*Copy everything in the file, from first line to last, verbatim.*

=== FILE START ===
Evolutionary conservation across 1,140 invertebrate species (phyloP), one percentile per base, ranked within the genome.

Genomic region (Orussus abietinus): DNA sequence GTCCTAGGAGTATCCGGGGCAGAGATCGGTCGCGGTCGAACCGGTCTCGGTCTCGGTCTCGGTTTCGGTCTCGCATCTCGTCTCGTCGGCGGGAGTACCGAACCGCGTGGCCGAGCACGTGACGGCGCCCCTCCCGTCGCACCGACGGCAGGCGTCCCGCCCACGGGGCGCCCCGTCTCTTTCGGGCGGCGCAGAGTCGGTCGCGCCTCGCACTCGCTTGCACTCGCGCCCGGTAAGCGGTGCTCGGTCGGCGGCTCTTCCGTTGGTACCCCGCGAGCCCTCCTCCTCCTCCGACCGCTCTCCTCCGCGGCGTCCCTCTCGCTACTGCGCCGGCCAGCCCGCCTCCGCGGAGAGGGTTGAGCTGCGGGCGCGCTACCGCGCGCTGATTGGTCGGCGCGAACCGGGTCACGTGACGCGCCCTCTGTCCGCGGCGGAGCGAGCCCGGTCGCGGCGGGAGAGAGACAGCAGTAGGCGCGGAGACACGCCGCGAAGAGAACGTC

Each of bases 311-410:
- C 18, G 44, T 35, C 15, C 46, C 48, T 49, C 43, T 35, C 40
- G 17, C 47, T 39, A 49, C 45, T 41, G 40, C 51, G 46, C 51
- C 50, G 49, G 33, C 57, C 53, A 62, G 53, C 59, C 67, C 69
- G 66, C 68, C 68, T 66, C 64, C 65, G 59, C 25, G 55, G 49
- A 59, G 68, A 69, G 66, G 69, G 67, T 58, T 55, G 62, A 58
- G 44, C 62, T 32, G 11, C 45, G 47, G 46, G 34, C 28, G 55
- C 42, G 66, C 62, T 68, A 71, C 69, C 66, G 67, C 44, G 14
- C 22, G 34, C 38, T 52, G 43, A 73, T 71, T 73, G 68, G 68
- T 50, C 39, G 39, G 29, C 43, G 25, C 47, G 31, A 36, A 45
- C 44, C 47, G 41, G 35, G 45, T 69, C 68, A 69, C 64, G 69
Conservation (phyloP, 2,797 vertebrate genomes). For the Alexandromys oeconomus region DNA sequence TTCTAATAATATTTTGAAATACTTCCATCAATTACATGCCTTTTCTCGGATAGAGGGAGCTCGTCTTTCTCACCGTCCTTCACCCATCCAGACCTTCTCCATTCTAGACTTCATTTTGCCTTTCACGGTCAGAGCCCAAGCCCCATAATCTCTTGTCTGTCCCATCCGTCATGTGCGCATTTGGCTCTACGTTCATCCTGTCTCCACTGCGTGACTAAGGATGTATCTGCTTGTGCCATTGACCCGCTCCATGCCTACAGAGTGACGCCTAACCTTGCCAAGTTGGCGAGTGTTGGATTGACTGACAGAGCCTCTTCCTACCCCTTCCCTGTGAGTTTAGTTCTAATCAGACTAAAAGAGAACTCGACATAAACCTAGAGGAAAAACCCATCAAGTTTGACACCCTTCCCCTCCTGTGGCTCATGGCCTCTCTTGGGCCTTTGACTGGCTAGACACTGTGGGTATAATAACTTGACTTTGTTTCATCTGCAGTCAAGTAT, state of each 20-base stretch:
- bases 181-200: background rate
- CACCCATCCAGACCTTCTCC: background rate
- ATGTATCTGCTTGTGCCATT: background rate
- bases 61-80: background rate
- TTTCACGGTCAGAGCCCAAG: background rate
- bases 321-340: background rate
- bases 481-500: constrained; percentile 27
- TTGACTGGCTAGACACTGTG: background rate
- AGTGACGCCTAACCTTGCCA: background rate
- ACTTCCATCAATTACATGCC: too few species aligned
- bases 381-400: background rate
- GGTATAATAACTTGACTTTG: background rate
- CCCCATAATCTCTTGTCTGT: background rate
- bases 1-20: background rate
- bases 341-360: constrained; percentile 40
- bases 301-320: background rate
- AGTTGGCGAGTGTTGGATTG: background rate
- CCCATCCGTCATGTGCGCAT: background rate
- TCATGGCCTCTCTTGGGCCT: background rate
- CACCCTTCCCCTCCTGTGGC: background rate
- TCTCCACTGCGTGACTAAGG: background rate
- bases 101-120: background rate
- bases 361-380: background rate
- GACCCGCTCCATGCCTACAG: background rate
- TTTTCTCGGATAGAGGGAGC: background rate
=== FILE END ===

Evolutionary conservation across 1,140 invertebrate species (phyloP), one percentile per base, ranked within the genome.

Genomic region (Orussus abietinus): DNA sequence GTCCTAGGAGTATCCGGGGCAGAGATCGGTCGCGGTCGAACCGGTCTCGGTCTCGGTCTCGGTTTCGGTCTCGCATCTCGTCTCGTCGGCGGGAGTACCGAACCGCGTGGCCGAGCACGTGACGGCGCCCCTCCCGTCGCACCGACGGCAGGCGTCCCGCCCACGGGGCGCCCCGTCTCTTTCGGGCGGCGCAGAGTCGGTCGCGCCTCGCACTCGCTTGCACTCGCGCCCGGTAAGCGGTGCTCGGTCGGCGGCTCTTCCGTTGGTACCCCGCGAGCCCTCCTCCTCCTCCGACCGCTCTCCTCCGCGGCGTCCCTCTCGCTACTGCGCCGGCCAGCCCGCCTCCGCGGAGAGGGTTGAGCTGCGGGCGCGCTACCGCGCGCTGATTGGTCGGCGCGAACCGGGTCACGTGACGCGCCCTCTGTCCGCGGCGGAGCGAGCCCGGTCGCGGCGGGAGAGAGACAGCAGTAGGCGCGGAGACACGCCGCGAAGAGAACGTC

Each of bases 311-410:
- C 18, G 44, T 35, C 15, C 46, C 48, T 49, C 43, T 35, C 40
- G 17, C 47, T 39, A 49, C 45, T 41, G 40, C 51, G 46, C 51
- C 50, G 49, G 33, C 57, C 53, A 62, G 53, C 59, C 67, C 69
- G 66, C 68, C 68, T 66, C 64, C 65, G 59, C 25, G 55, G 49
- A 59, G 68, A 69, G 66, G 69, G 67, T 58, T 55, G 62, A 58
- G 44, C 62, T 32, G 11, C 45, G 47, G 46, G 34, C 28, G 55
- C 42, G 66, C 62, T 68, A 71, C 69, C 66, G 67, C 44, G 14
- C 22, G 34, C 38, T 52, G 43, A 73, T 71, T 73, G 68, G 68
- T 50, C 39, G 39, G 29, C 43, G 25, C 47, G 31, A 36, A 45
- C 44, C 47, G 41, G 35, G 45, T 69, C 68, A 69, C 64, G 69
Conservation (phyloP, 2,797 vertebrate genomes). For the Alexandromys oeconomus region DNA sequence TTCTAATAATATTTTGAAATACTTCCATCAATTACATGCCTTTTCTCGGATAGAGGGAGCTCGTCTTTCTCACCGTCCTTCACCCATCCAGACCTTCTCCATTCTAGACTTCATTTTGCCTTTCACGGTCAGAGCCCAAGCCCCATAATCTCTTGTCTGTCCCATCCGTCATGTGCGCATTTGGCTCTACGTTCATCCTGTCTCCACTGCGTGACTAAGGATGTATCTGCTTGTGCCATTGACCCGCTCCATGCCTACAGAGTGACGCCTAACCTTGCCAAGTTGGCGAGTGTTGGATTGACTGACAGAGCCTCTTCCTACCCCTTCCCTGTGAGTTTAGTTCTAATCAGACTAAAAGAGAACTCGACATAAACCTAGAGGAAAAACCCATCAAGTTTGACACCCTTCCCCTCCTGTGGCTCATGGCCTCTCTTGGGCCTTTGACTGGCTAGACACTGTGGGTATAATAACTTGACTTTGTTTCATCTGCAGTCAAGTAT, state of each 20-base stretch:
- bases 181-200: background rate
- CACCCATCCAGACCTTCTCC: background rate
- ATGTATCTGCTTGTGCCATT: background rate
- bases 61-80: background rate
- TTTCACGGTCAGAGCCCAAG: background rate
- bases 321-340: background rate
- bases 481-500: constrained; percentile 27
- TTGACTGGCTAGACACTGTG: background rate
- AGTGACGCCTAACCTTGCCA: background rate
- ACTTCCATCAATTACATGCC: too few species aligned
- bases 381-400: background rate
- GGTATAATAACTTGACTTTG: background rate
- CCCCATAATCTCTTGTCTGT: background rate
- bases 1-20: background rate
- bases 341-360: constrained; percentile 40
- bases 301-320: background rate
- AGTTGGCGAGTGTTGGATTG: background rate
- CCCATCCGTCATGTGCGCAT: background rate
- TCATGGCCTCTCTTGGGCCT: background rate
- CACCCTTCCCCTCCTGTGGC: background rate
- TCTCCACTGCGTGACTAAGG: background rate
- bases 101-120: background rate
- bases 361-380: background rate
- GACCCGCTCCATGCCTACAG: background rate
- TTTTCTCGGATAGAGGGAGC: background rate